DBM which stands for Drake Beam and Morin, is an outplacement consulting and career transition services company with a very interesting history. It was founded on 1967 by two psychologists, Drake and Beam after they saw the need to help soldiers after the world war. They realized that since most of these soldiers have been taught about nothing but to fight (and probably to shoot and kill in the process), the moment the war ended they basically doesn’t have anything capable doing with the current skills they have. So in order for them to fit in to the post-war environment and make a successful transition, these two shrinks decided it was time to intervene. And the rest was history (Morin, came to partner with them later).

Last year, when I was identified as one of the affected employees, I actually had some reservations about this whole DBM training because I was thinking what training could I have had possibly missed at Intel? I’ve attended technical training, soft skills sessions, people management, time management and any other management-ending training…except maybe for the one starting with anger. Hahaha. That being said, I felt prepared enough to leave in three months time. I was wrong.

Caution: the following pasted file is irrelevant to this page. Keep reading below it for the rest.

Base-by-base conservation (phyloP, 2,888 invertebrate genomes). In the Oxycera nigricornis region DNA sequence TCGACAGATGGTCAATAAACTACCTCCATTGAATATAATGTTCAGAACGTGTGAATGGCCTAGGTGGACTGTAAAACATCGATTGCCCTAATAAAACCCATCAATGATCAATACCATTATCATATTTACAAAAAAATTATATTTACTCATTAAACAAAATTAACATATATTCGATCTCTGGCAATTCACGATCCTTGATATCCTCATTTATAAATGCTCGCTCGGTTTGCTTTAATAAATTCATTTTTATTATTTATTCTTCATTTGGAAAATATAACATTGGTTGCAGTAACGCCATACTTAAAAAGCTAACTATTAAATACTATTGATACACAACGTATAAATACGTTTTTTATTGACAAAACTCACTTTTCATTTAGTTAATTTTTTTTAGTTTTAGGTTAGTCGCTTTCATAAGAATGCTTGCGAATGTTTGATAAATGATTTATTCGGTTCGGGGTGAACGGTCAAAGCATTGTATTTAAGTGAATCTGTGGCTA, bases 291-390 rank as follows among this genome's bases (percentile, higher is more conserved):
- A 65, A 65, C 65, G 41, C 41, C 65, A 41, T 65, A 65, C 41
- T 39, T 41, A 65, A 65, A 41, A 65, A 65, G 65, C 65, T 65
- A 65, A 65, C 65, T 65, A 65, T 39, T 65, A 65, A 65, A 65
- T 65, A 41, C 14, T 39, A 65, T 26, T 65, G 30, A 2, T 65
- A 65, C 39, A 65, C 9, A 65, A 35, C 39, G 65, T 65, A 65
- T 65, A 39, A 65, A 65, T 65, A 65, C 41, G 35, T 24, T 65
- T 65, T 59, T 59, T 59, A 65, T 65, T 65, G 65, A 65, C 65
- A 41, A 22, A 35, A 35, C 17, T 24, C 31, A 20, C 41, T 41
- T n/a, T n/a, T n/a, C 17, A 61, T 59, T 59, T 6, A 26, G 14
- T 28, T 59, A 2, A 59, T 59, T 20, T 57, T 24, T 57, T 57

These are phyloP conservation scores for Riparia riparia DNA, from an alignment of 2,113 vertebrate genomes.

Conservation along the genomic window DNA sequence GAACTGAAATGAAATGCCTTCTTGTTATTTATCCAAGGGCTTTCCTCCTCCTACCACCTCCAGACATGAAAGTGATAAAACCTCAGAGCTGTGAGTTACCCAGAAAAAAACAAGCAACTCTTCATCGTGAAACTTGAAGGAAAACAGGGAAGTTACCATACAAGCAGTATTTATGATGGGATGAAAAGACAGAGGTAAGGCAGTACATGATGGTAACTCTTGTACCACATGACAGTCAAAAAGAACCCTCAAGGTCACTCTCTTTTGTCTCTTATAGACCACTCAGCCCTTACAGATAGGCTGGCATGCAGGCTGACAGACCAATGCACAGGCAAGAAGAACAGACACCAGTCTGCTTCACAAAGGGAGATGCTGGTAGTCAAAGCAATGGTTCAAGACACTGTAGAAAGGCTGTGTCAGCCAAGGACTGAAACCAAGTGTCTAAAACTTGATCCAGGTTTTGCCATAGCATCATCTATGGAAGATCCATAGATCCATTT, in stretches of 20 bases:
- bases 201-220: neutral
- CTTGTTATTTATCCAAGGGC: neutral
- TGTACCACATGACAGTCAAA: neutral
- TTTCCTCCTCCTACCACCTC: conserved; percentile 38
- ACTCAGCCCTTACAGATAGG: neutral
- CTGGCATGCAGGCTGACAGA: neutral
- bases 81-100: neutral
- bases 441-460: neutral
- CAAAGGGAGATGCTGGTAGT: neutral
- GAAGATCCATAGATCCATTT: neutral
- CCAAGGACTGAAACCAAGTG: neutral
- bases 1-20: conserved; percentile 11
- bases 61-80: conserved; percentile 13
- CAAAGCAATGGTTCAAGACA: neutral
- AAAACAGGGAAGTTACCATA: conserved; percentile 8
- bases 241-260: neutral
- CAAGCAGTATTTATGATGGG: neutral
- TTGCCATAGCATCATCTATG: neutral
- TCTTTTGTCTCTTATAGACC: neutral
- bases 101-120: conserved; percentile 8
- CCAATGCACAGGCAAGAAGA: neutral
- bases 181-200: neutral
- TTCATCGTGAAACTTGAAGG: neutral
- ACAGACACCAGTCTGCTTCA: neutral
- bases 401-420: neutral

The DBM sessions opened my eyes and mind to a wider unexplored concept. It introduced me to things which I will surely regret had I stuck to my pride and stubborn self. I learned about things that could help me cope up with the outside world – a fitting term, having been “isolated” inside Intel for a decade or so (and to think that others spent more time).